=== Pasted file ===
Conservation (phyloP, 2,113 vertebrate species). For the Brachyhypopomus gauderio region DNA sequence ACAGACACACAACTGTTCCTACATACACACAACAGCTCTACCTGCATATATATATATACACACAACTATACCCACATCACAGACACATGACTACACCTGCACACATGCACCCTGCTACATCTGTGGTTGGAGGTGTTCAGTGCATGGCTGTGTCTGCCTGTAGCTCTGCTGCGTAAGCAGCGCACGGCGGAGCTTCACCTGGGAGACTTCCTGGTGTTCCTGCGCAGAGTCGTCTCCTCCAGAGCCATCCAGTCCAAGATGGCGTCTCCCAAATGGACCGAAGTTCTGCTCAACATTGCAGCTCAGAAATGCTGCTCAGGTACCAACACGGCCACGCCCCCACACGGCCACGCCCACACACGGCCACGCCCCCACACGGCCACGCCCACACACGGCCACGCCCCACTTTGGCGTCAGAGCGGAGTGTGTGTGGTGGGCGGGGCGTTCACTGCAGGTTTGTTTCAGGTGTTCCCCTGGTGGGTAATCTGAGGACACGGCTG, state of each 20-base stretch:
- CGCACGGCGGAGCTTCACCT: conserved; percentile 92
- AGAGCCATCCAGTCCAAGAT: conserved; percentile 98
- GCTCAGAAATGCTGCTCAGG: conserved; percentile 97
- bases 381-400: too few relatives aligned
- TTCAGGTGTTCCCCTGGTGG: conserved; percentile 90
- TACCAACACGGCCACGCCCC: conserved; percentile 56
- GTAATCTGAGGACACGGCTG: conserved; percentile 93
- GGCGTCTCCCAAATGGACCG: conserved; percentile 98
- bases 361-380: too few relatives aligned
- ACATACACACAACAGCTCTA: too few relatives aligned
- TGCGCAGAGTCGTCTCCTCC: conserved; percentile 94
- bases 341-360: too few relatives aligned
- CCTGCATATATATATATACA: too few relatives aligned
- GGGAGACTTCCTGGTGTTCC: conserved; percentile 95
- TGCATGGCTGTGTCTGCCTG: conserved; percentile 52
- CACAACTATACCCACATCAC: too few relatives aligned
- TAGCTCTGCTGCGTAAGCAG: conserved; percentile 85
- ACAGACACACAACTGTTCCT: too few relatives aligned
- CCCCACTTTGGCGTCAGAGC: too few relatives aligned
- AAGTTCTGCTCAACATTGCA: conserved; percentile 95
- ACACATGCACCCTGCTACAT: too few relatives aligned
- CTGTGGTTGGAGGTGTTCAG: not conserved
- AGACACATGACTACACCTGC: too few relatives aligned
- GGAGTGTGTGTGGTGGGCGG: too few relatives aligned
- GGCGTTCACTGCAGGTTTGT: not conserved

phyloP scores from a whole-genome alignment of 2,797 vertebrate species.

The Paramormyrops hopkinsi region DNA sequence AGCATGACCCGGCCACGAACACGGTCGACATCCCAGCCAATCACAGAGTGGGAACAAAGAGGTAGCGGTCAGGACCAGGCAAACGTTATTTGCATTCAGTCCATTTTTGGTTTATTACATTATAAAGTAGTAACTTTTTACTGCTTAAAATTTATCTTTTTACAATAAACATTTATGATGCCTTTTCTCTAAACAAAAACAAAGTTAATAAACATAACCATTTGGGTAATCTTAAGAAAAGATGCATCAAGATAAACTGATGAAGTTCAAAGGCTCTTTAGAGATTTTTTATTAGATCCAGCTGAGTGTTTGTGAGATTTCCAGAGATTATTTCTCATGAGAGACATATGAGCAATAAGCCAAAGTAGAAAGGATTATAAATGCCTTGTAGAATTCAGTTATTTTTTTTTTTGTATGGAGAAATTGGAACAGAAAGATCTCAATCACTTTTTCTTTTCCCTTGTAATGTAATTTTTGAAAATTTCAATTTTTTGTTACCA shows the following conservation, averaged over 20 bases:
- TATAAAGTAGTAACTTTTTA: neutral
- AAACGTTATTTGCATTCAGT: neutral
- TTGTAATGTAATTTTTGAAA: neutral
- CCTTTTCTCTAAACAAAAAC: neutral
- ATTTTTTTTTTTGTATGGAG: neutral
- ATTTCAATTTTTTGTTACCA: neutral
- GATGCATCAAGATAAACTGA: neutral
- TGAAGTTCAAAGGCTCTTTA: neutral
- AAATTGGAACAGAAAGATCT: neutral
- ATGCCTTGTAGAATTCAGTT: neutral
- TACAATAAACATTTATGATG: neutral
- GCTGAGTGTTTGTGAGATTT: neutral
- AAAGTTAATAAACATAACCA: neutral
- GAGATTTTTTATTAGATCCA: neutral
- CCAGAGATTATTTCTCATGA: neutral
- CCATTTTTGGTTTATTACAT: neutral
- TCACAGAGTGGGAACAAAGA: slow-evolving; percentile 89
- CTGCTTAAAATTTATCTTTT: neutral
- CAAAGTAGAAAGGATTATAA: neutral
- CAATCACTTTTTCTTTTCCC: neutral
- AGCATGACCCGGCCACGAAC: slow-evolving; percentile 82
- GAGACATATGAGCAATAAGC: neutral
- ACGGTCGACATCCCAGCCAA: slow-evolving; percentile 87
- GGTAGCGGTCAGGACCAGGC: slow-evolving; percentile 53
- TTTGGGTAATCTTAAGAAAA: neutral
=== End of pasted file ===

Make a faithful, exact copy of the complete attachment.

Conservation (phyloP, 2,113 vertebrate species). For the Brachyhypopomus gauderio region DNA sequence ACAGACACACAACTGTTCCTACATACACACAACAGCTCTACCTGCATATATATATATACACACAACTATACCCACATCACAGACACATGACTACACCTGCACACATGCACCCTGCTACATCTGTGGTTGGAGGTGTTCAGTGCATGGCTGTGTCTGCCTGTAGCTCTGCTGCGTAAGCAGCGCACGGCGGAGCTTCACCTGGGAGACTTCCTGGTGTTCCTGCGCAGAGTCGTCTCCTCCAGAGCCATCCAGTCCAAGATGGCGTCTCCCAAATGGACCGAAGTTCTGCTCAACATTGCAGCTCAGAAATGCTGCTCAGGTACCAACACGGCCACGCCCCCACACGGCCACGCCCACACACGGCCACGCCCCCACACGGCCACGCCCACACACGGCCACGCCCCACTTTGGCGTCAGAGCGGAGTGTGTGTGGTGGGCGGGGCGTTCACTGCAGGTTTGTTTCAGGTGTTCCCCTGGTGGGTAATCTGAGGACACGGCTG, state of each 20-base stretch:
- CGCACGGCGGAGCTTCACCT: conserved; percentile 92
- AGAGCCATCCAGTCCAAGAT: conserved; percentile 98
- GCTCAGAAATGCTGCTCAGG: conserved; percentile 97
- bases 381-400: too few relatives aligned
- TTCAGGTGTTCCCCTGGTGG: conserved; percentile 90
- TACCAACACGGCCACGCCCC: conserved; percentile 56
- GTAATCTGAGGACACGGCTG: conserved; percentile 93
- GGCGTCTCCCAAATGGACCG: conserved; percentile 98
- bases 361-380: too few relatives aligned
- ACATACACACAACAGCTCTA: too few relatives aligned
- TGCGCAGAGTCGTCTCCTCC: conserved; percentile 94
- bases 341-360: too few relatives aligned
- CCTGCATATATATATATACA: too few relatives aligned
- GGGAGACTTCCTGGTGTTCC: conserved; percentile 95
- TGCATGGCTGTGTCTGCCTG: conserved; percentile 52
- CACAACTATACCCACATCAC: too few relatives aligned
- TAGCTCTGCTGCGTAAGCAG: conserved; percentile 85
- ACAGACACACAACTGTTCCT: too few relatives aligned
- CCCCACTTTGGCGTCAGAGC: too few relatives aligned
- AAGTTCTGCTCAACATTGCA: conserved; percentile 95
- ACACATGCACCCTGCTACAT: too few relatives aligned
- CTGTGGTTGGAGGTGTTCAG: not conserved
- AGACACATGACTACACCTGC: too few relatives aligned
- GGAGTGTGTGTGGTGGGCGG: too few relatives aligned
- GGCGTTCACTGCAGGTTTGT: not conserved

phyloP scores from a whole-genome alignment of 2,797 vertebrate species.

The Paramormyrops hopkinsi region DNA sequence AGCATGACCCGGCCACGAACACGGTCGACATCCCAGCCAATCACAGAGTGGGAACAAAGAGGTAGCGGTCAGGACCAGGCAAACGTTATTTGCATTCAGTCCATTTTTGGTTTATTACATTATAAAGTAGTAACTTTTTACTGCTTAAAATTTATCTTTTTACAATAAACATTTATGATGCCTTTTCTCTAAACAAAAACAAAGTTAATAAACATAACCATTTGGGTAATCTTAAGAAAAGATGCATCAAGATAAACTGATGAAGTTCAAAGGCTCTTTAGAGATTTTTTATTAGATCCAGCTGAGTGTTTGTGAGATTTCCAGAGATTATTTCTCATGAGAGACATATGAGCAATAAGCCAAAGTAGAAAGGATTATAAATGCCTTGTAGAATTCAGTTATTTTTTTTTTTGTATGGAGAAATTGGAACAGAAAGATCTCAATCACTTTTTCTTTTCCCTTGTAATGTAATTTTTGAAAATTTCAATTTTTTGTTACCA shows the following conservation, averaged over 20 bases:
- TATAAAGTAGTAACTTTTTA: neutral
- AAACGTTATTTGCATTCAGT: neutral
- TTGTAATGTAATTTTTGAAA: neutral
- CCTTTTCTCTAAACAAAAAC: neutral
- ATTTTTTTTTTTGTATGGAG: neutral
- ATTTCAATTTTTTGTTACCA: neutral
- GATGCATCAAGATAAACTGA: neutral
- TGAAGTTCAAAGGCTCTTTA: neutral
- AAATTGGAACAGAAAGATCT: neutral
- ATGCCTTGTAGAATTCAGTT: neutral
- TACAATAAACATTTATGATG: neutral
- GCTGAGTGTTTGTGAGATTT: neutral
- AAAGTTAATAAACATAACCA: neutral
- GAGATTTTTTATTAGATCCA: neutral
- CCAGAGATTATTTCTCATGA: neutral
- CCATTTTTGGTTTATTACAT: neutral
- TCACAGAGTGGGAACAAAGA: slow-evolving; percentile 89
- CTGCTTAAAATTTATCTTTT: neutral
- CAAAGTAGAAAGGATTATAA: neutral
- CAATCACTTTTTCTTTTCCC: neutral
- AGCATGACCCGGCCACGAAC: slow-evolving; percentile 82
- GAGACATATGAGCAATAAGC: neutral
- ACGGTCGACATCCCAGCCAA: slow-evolving; percentile 87
- GGTAGCGGTCAGGACCAGGC: slow-evolving; percentile 53
- TTTGGGTAATCTTAAGAAAA: neutral